Four years after Odd Future’s adolescent mayhem took the rap world by storm, the group’s outsider style has now been absorbed into an increasingly assimilationist genre, it’s de facto leaders occupying honorary slots as quasi-mainstream MCs, both signed to major label deals. Once nearly indistinguishable from one another amid the group’s raucous clamor of voices, Tyler, the Creator and Earl Sweatshirt are now its two persistent figureheads, pursuing aesthetically similar programs of anti-pop audience alienation that are part classicist throwback, part new-wave iconoclasm. Yet while the two remain aligned in their approach, their music and personas continue to diverge, with Earl developing further into the role of the technically dazzling, ever-uneasy introvert, and Tyler as the explosive, agonizingly gregarious extrovert.
The latter maintains this unhinged conviviality on Cherry Bomb, the first Tyler, the Creator effort to actually feel like an album, as opposed to a jagged collection of crude sketches. This itself is an accomplishment, but the positives are still undermined by a familiar pattern of impetuousness. Songs continue to cut off abruptly, repeat themselves, or stretch on far too long, as if these violations of form were interesting in themselves. Where Earl’s compulsion to defy expectations is quietly incorporated into the music he produces, Tyler’s remains external, often in the form of tantrums, directed at himself and others, and crass skits that intersect with the themes of the songs to which they’re appended. This all fits into the thematic structure of the album’s overarching story, of a narrator struggling to find his wings as personal demons drag him back down to Earth, but it makes for rough, unpleasant listening most of the time.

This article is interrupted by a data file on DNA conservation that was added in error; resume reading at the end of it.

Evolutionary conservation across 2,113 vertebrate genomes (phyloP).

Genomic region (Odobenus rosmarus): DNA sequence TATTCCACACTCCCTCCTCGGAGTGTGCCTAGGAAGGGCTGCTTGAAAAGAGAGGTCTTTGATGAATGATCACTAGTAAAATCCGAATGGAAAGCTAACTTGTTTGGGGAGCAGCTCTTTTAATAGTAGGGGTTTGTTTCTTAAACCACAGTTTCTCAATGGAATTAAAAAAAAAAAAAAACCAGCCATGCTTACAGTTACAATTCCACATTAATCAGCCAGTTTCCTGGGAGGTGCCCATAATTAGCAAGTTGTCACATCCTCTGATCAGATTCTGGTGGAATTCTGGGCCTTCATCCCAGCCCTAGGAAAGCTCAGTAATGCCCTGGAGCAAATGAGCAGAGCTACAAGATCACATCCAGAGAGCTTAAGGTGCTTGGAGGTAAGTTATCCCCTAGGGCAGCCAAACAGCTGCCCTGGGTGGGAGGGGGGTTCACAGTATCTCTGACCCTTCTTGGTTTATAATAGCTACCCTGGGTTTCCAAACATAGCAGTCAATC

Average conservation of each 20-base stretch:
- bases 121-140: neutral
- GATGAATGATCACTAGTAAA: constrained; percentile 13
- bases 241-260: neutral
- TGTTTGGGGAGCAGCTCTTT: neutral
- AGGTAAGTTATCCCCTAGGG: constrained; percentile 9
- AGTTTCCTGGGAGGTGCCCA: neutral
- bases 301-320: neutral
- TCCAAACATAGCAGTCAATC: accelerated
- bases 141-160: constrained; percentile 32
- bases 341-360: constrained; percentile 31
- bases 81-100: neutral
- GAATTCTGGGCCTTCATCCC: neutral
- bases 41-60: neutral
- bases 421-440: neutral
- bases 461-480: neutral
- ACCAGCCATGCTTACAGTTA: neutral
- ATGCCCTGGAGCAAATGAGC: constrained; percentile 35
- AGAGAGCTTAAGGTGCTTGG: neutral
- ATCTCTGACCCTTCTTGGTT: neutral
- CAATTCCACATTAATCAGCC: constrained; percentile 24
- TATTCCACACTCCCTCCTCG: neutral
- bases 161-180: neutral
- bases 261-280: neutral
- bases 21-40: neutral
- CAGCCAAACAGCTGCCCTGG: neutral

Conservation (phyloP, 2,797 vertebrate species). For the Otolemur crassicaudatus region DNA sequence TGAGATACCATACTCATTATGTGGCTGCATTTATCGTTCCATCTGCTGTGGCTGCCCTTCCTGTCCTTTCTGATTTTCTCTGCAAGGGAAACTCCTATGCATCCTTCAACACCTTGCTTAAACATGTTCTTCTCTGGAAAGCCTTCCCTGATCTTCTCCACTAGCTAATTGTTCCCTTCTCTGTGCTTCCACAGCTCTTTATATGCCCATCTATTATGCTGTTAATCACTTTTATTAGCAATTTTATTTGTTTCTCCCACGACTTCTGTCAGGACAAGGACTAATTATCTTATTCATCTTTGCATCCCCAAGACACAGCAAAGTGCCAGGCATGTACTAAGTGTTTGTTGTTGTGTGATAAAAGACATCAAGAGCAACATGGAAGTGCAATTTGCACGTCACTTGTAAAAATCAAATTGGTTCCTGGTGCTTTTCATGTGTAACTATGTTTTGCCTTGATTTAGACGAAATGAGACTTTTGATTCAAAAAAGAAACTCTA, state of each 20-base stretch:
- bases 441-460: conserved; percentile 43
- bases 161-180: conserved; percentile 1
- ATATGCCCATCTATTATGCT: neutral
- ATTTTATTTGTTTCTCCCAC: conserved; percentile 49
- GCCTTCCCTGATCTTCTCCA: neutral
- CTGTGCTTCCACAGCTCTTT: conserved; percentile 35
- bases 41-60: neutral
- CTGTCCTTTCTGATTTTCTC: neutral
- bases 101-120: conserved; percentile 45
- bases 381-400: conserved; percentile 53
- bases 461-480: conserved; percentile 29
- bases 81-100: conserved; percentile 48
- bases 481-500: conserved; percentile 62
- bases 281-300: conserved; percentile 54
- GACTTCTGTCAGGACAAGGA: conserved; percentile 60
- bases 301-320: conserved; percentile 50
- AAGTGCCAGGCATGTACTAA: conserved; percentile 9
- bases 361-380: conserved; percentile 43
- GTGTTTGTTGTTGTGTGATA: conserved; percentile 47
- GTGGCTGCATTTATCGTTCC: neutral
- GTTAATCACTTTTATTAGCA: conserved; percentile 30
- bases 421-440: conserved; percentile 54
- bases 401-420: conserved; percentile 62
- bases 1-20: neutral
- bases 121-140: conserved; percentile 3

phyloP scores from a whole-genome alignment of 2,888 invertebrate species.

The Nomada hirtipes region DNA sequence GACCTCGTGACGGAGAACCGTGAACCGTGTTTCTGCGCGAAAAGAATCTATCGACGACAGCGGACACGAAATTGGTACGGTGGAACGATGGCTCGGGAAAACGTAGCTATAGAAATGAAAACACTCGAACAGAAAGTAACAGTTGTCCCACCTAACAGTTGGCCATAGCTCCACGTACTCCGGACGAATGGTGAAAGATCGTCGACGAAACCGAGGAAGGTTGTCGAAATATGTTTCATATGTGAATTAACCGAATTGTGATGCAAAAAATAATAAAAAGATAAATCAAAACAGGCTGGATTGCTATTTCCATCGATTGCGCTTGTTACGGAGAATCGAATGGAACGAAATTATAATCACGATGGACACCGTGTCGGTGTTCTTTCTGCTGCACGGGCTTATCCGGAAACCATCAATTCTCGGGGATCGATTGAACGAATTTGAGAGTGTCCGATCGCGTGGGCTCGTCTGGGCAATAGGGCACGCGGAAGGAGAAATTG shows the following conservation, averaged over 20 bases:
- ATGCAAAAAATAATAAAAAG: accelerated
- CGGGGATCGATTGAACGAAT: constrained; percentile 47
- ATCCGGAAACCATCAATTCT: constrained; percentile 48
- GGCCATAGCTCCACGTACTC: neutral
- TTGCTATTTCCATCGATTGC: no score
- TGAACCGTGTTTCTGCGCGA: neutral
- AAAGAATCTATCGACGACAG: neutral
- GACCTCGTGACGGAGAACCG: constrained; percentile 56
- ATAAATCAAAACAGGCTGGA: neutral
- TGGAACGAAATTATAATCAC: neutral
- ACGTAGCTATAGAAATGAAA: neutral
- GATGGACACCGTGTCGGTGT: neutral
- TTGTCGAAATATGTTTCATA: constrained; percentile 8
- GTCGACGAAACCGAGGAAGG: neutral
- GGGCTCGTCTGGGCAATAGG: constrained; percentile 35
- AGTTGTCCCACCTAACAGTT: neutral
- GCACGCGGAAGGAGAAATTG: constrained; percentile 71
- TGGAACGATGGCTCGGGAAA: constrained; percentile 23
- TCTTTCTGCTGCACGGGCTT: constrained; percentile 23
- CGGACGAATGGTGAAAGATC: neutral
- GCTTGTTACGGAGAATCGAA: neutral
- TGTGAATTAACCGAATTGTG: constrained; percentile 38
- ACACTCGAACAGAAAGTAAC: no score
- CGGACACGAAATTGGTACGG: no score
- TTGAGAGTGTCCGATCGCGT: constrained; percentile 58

This is mostly a result of the now 24-year-old Tyler’s refusal to move beyond his domineering teenage petulance, which would understandably be a difficult process, as he’s already painted himself so fully into a corner as a sneering prophet of youthful fury. That rage continues to disrupt his music even as it curdles progressively into sadness, but to drop it entirely would be to abandon his only real means of expression. What makes Tyler interesting is his ability to sublimate those feelings into production, melding together a striking variety of sounds and emotions, an at-times refreshing reminder of how few artists in hip-hop act as both rapper and producer. There are also some moments of real inspiration, many of them on the title track, which is bristling and nasty in a way that’s convincing, but not overbearing, even if it’s an overt and pointedly obvious Yeezus rip-off. Tyler also conducts himself well on marquee fare like “Smuckers,” holding his own against sharp comic verses from both an invigorated Lil Wayne and Kanye himself.
Beyond this impressive co-sign, Tyler makes a few more gestures toward maturity, cutting down the lengthy screeds and striking a better overall balance between sweetness and horror. But he continues to struggle to integrate his feelings into his material, rather than smearing them on top of it, and seems stymied by a common punk-rock quandary: aware that his nihilistic ire reached a terminal point, but also that dialing it down could be seen as a sign of weakness. Considering their yin-and-yang partnership, it might appear to be the perfect time for Tyler and Earl to join forces again, but each has come into his own enough that this likely wouldn’t work, as Earl’s music gains strength and power from his neuroses, while Tyler’s seems to pour out at the mercy of his. He’s a talented but conflicted voice, still frustratingly incapable of getting it together.